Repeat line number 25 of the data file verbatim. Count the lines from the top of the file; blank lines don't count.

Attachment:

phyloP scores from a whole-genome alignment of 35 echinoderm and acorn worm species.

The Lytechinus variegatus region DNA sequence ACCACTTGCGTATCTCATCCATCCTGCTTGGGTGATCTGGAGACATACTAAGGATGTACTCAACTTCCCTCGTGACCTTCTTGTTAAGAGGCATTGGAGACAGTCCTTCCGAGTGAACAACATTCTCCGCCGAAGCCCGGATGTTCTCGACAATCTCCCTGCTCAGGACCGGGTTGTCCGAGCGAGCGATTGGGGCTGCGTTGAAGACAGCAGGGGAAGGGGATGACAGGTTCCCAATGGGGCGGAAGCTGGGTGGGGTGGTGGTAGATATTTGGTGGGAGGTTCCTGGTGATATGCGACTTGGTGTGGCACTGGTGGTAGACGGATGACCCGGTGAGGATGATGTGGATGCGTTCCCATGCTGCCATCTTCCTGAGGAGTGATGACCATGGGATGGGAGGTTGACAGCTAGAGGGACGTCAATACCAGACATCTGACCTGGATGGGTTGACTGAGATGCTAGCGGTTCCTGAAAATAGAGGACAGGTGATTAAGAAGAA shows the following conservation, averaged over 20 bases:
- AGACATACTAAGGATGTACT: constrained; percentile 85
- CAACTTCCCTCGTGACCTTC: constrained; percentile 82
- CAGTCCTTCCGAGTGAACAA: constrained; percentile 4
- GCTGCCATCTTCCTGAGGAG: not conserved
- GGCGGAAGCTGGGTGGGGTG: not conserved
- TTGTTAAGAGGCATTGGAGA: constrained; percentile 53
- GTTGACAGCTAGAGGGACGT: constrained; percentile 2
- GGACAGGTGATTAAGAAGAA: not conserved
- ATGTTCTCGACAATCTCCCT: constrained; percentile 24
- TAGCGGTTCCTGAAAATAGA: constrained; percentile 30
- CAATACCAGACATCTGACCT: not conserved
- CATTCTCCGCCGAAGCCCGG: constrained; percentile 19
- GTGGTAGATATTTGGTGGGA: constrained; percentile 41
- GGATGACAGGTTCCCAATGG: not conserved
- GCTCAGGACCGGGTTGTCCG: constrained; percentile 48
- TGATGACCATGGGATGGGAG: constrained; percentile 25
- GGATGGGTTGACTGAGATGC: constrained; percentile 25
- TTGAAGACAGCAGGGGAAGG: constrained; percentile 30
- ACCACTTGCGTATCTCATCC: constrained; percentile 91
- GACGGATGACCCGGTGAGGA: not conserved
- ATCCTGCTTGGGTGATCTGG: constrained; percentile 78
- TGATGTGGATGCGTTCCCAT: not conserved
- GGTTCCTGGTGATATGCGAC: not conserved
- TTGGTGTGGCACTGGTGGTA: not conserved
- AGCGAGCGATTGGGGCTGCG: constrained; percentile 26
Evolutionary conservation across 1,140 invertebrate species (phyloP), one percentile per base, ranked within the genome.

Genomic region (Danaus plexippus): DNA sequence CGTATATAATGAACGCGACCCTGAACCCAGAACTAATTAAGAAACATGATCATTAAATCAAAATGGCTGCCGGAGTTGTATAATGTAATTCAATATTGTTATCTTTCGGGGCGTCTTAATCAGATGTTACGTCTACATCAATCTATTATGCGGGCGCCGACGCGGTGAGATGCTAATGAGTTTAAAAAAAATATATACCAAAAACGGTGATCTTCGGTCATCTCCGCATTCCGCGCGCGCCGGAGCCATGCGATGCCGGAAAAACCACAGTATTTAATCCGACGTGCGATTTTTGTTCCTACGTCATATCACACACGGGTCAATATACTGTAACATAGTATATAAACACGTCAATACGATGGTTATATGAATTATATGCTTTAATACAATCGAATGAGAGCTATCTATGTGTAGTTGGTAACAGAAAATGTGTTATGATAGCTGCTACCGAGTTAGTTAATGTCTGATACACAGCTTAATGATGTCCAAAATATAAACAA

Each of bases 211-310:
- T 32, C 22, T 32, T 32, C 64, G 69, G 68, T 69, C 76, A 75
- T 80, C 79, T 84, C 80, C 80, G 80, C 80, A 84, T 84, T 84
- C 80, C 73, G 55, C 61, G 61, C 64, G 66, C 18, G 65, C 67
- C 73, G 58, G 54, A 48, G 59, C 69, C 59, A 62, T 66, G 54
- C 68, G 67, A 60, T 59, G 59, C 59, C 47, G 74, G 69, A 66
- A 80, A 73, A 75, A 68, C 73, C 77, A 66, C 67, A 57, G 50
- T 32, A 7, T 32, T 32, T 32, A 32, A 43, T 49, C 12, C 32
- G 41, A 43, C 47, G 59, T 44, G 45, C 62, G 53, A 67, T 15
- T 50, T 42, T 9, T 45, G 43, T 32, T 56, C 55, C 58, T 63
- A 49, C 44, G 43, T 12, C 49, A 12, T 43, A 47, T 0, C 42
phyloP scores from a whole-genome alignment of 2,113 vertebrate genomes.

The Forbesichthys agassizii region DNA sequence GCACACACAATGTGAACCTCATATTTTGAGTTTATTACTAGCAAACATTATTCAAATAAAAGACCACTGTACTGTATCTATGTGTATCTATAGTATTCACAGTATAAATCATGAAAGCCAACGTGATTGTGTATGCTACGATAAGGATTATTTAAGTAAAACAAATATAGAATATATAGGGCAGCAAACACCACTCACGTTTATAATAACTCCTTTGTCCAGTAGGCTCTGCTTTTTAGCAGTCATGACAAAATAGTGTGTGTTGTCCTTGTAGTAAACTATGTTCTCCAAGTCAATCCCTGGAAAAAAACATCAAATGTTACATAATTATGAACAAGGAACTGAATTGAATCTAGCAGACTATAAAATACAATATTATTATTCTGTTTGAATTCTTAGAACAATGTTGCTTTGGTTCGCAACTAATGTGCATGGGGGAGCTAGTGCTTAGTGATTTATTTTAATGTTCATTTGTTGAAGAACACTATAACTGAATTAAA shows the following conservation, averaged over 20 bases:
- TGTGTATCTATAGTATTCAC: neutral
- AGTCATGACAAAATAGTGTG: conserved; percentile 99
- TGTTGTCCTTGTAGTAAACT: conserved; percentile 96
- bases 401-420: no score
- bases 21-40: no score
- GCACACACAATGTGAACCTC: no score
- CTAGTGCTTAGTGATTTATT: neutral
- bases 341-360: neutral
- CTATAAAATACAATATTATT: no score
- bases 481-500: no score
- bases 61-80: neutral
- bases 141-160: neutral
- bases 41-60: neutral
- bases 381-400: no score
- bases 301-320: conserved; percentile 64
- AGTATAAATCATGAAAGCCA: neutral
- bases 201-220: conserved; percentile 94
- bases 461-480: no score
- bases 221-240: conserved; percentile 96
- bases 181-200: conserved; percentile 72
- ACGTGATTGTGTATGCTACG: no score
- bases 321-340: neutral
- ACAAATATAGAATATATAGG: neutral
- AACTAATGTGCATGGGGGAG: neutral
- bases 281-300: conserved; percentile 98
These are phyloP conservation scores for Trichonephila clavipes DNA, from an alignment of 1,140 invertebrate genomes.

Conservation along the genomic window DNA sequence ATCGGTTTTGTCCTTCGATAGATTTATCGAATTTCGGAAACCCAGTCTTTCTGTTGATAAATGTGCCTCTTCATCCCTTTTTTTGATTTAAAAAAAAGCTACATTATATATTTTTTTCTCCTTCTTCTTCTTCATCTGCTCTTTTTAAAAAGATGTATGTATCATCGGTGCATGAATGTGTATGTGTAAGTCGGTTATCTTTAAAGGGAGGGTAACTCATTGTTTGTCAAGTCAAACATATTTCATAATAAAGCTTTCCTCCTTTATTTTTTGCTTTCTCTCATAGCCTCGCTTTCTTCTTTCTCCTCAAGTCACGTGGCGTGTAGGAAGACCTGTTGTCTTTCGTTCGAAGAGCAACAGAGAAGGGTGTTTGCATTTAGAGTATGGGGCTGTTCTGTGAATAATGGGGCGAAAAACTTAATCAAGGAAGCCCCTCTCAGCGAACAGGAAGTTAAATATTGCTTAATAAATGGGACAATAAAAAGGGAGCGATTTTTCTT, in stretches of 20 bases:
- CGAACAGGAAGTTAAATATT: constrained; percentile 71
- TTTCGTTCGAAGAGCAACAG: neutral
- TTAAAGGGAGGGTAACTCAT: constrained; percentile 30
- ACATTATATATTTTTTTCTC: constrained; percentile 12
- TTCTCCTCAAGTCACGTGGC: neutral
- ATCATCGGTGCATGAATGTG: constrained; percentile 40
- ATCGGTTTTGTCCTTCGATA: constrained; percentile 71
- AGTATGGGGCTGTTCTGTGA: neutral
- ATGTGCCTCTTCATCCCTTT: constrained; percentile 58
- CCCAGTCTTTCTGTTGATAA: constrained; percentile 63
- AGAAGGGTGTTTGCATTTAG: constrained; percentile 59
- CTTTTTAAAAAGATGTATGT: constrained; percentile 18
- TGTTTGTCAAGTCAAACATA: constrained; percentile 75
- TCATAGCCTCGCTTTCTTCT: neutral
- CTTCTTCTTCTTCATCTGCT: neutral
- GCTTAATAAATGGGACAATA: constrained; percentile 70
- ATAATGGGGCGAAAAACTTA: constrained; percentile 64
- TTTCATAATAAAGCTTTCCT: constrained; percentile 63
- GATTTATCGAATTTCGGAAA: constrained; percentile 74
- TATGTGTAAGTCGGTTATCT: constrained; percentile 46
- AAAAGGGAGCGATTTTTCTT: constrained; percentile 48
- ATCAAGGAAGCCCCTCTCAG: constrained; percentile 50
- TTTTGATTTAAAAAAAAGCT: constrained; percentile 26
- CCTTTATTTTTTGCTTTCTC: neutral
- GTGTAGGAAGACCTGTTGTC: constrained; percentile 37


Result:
- GGTTCCTGGTGATATGCGAC: not conserved